Text of Photographing Kestrels at Sandy Mush Game ... Photographing Kestrels at Sandy Mush Game Lands by...
Photographing Kestrels at
Sandy Mush Game Lands
by Alan Lenk and Joe Tomcho,
photos by Alan Lenk
Blind and Nest Box
Back in May I had the opportunity to photograph Kestrel
nesting boxes at the Sandy Mush Game Lands. Doug
Johnston, accomplished birder of the Sandy Mush Game
Lands and EMAS supporter, and Joe Tomcho, Wildlife
Tech II, who began the Kestrel Restoration Project and is
part of a team that oversees the Game Lands for the NC
Wildlife Resources Commission, were very helpful in
setting up the opportunity for me to photograph the
kestrels. Of the 21 or so kestrel nest boxes within the
Game Lands, I chose nest box 9, just south of Turkey
Creek Bridge on the Old Marshall Highway.
I first began to watch Box 9 from the road in early May in
hopes of seeing adults making feeding visits. I did not
want to set up the blind and carry equipment up the steep
hill until I was sure adults would be making regular visits
to the box. Then I received an email from Joe saying that
he had checked Box 9 and there were 5 chicks inside; he
even sent a phone photo of the chicks. It was time to set
up and get started.
The blind was placed about 45 feet from the nest box.
Camera equipment consisted of a sturdy tripod supporting a
Nikon D7100 digital camera fitted with the Nikon 300mm
f2.8 lens, plus a small folding camp chair. I prefocused the
camera on the nest opening and then turned off auto focus.
In the viewfinder I created the scene to allow 4 or 5 feet of
space in front of the nest box for adult flight shots to the
nest. The nest box was visible on the right side of the
viewfinder. Fast shutter speed is critical for flight shots
and I used 1000- 2500th of a second to freeze action,
depending on ambient light conditions. Small mesh-
covered windows in the blind provided a view of the nest
box and the area in front. When a kestrel was seen flying
to the nest, I held down the camera shutter button that fired
the camera at approximately 6 frames per second. I kept
my finger on the shutter release the entire time the adult
was approaching and at the box, usually 10 seconds or less.
Bird photography requires patience and perseverance. I first
entered the blind on May 16 and my last visit was May 31.
Over these 16 days I visited the blind on 10 occasions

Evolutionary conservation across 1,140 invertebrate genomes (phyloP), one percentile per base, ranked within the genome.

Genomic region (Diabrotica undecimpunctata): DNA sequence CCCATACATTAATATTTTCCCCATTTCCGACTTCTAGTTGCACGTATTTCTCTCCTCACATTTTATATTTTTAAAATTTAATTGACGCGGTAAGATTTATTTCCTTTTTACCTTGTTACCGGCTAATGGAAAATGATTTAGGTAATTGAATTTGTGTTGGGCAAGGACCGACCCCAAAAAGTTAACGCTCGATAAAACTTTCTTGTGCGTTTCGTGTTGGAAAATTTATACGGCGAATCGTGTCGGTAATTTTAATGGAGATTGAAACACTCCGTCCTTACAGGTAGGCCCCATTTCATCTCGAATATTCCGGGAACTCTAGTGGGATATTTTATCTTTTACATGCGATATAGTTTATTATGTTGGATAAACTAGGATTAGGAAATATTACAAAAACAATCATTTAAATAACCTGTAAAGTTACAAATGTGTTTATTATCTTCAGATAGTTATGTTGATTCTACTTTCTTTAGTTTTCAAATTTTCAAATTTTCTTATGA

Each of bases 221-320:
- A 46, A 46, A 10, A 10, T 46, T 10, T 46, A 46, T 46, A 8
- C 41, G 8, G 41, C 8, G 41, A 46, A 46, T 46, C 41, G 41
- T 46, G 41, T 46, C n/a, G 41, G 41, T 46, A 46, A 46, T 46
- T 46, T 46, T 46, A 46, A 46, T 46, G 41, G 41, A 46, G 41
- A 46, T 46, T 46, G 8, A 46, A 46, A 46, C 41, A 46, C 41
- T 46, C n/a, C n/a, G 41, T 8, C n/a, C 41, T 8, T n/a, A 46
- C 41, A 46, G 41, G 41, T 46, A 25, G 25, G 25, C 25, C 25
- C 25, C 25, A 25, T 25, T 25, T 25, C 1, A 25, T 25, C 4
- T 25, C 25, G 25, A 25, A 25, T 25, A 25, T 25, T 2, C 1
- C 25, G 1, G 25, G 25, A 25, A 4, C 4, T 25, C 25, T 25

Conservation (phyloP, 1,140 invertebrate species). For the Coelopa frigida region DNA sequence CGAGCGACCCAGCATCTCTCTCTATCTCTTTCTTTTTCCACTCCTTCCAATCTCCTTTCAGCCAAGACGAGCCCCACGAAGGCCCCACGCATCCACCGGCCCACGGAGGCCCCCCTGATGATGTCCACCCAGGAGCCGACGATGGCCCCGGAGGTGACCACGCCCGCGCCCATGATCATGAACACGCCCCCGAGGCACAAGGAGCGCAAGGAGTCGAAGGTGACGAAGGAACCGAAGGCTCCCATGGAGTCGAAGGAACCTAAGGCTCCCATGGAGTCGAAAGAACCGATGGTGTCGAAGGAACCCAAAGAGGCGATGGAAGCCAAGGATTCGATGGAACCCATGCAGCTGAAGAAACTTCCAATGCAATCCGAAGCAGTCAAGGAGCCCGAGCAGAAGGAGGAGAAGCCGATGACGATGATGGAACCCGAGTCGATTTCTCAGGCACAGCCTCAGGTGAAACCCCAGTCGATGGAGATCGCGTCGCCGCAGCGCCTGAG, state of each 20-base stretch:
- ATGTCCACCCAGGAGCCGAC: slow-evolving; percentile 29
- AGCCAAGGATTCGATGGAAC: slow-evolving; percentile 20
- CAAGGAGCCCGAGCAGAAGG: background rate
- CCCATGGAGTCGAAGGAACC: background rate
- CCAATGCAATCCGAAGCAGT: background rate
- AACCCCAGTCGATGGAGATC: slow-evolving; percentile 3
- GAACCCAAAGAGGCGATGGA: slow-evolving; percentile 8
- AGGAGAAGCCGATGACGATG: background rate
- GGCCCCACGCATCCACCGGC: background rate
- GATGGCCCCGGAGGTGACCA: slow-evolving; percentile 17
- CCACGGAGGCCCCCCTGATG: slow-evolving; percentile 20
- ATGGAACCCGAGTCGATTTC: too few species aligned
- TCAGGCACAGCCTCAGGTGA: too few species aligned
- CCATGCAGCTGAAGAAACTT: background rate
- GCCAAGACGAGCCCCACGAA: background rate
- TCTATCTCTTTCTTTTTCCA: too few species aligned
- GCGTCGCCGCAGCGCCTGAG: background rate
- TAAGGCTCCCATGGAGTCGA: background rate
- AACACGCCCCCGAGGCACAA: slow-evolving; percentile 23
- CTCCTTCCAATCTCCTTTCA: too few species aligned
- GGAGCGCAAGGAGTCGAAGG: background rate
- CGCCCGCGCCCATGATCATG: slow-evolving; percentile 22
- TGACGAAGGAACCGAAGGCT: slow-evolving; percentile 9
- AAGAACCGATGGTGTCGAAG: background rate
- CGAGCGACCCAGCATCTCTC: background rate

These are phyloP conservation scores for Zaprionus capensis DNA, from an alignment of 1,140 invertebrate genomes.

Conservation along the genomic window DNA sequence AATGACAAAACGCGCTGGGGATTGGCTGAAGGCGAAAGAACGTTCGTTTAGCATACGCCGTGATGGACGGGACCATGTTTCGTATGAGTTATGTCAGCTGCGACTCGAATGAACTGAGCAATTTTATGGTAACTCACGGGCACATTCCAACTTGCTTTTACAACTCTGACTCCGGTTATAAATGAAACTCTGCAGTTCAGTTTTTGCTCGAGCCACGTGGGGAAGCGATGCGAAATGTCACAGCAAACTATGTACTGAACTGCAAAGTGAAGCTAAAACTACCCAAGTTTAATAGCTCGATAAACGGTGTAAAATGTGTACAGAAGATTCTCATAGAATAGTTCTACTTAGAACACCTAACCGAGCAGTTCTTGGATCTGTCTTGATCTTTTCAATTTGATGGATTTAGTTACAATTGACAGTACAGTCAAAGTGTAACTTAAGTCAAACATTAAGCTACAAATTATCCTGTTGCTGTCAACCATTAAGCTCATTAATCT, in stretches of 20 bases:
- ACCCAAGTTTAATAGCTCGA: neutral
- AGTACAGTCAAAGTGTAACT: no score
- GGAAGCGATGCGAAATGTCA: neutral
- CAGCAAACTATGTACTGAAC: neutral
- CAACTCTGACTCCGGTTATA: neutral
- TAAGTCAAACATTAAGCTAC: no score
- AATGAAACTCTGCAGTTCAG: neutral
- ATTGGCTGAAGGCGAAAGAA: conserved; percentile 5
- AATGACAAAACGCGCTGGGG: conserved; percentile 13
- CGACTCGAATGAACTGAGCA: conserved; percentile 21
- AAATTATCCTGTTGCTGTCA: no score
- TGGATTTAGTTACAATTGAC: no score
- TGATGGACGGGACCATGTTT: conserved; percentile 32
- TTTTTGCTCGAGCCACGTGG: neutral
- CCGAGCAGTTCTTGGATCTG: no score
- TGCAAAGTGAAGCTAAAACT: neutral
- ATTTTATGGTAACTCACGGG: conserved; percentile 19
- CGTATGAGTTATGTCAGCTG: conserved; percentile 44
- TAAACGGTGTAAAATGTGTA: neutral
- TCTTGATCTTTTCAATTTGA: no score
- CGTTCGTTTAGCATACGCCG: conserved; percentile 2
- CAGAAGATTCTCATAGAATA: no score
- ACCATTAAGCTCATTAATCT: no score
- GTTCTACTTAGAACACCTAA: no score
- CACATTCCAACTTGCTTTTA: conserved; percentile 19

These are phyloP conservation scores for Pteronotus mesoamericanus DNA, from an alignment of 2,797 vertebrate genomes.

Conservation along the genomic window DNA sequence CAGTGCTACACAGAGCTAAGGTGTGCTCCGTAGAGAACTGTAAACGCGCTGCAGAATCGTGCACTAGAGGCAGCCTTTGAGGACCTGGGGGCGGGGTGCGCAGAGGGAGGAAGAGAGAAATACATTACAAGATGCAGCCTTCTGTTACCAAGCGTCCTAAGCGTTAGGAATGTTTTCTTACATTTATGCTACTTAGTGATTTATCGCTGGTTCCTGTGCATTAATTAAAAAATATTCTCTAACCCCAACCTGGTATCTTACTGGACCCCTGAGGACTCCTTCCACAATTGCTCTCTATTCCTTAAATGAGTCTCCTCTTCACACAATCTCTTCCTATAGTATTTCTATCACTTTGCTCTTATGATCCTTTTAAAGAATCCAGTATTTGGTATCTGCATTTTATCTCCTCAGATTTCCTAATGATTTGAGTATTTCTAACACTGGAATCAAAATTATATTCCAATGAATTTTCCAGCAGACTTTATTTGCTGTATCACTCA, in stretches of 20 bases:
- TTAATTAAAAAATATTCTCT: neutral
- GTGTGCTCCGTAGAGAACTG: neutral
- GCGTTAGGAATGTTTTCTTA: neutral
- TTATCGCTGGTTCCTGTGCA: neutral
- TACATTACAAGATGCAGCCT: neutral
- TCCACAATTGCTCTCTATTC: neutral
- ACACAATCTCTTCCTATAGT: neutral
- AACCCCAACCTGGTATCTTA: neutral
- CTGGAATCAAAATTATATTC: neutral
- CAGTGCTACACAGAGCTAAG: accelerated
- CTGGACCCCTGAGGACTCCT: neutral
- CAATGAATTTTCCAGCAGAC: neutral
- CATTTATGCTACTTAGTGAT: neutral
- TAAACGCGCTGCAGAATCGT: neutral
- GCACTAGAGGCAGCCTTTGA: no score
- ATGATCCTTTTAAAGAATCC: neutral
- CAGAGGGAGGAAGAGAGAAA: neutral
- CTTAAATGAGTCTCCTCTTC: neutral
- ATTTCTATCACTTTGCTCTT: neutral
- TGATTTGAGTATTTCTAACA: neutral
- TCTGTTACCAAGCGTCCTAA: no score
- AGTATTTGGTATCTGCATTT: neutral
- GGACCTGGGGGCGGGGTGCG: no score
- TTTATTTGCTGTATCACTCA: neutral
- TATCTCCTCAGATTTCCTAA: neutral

spending 2 to 2.5 hours each time for total of about 24 hours.
While inside the blind I estimate seeing feedings every 30
minutes on average. Sometime feedings occurred every
10-15 minutes as adults took turns. A few times feedings
were an hour apart. At least ninety-five percent of the time in
the blind consisted of waiting. Feeding by adults lasted a
matter of seconds.
One morning I arrived at the blind and it had been partially
flattened, pounced upon by a bear that also chewed on the
chair. In 15 minutes I had the supporting wire hoops of the
blind bent back into shape. I always carried my camera
equipment with me when I left!
The photos in the article consist of three main types: pre-
fledging photos of parents bringing in prey for feeding chicks at
the nest, then leaving; banding photos of chicks that occurred
on May 20th under the direction of Mark Hopey with Southern
Appalachian Raptor Research, and post-fledging photos of two
birds out of the nest interacting with adults, each other, and with
chicks remaining in the nest. Some photos clearly show the
kinds of prey brought to the nest. The prey included dragon fly,
grasshopper, other insects, vole, mouse, lizard, and possibly a
frog. The last day I visited, 1 June, I saw no feedings, no adults
at the nest, and no chick with its head out of the box. Joe
checked the box a few days later with no sign of kestrel
activity. All had fledged! Success! The fledglings, 3 males and
2 females were spotted on 6 June ~ ¾ mile away in a farm field
with some locust trees and were being fed by both adults. This
marks their dispersal from their natal territory and their journey
to survive and hopefully return to nest on the game lands.
Joe Tomcho and Maria Palamar, a vet,
about to remove chicks for banding. Mark Hopey banding chick Chick resting after banding
The photography experience was truly fun and I am very grateful to Doug Johnston and
Joe Tomcho for their help and providing this opportunity.
PS: Stay tuned for a report from Joe Tomcho on this season's kestrel nesting activities sometime this
Fledgling female on top of nest box Fledgling Male visiting nest box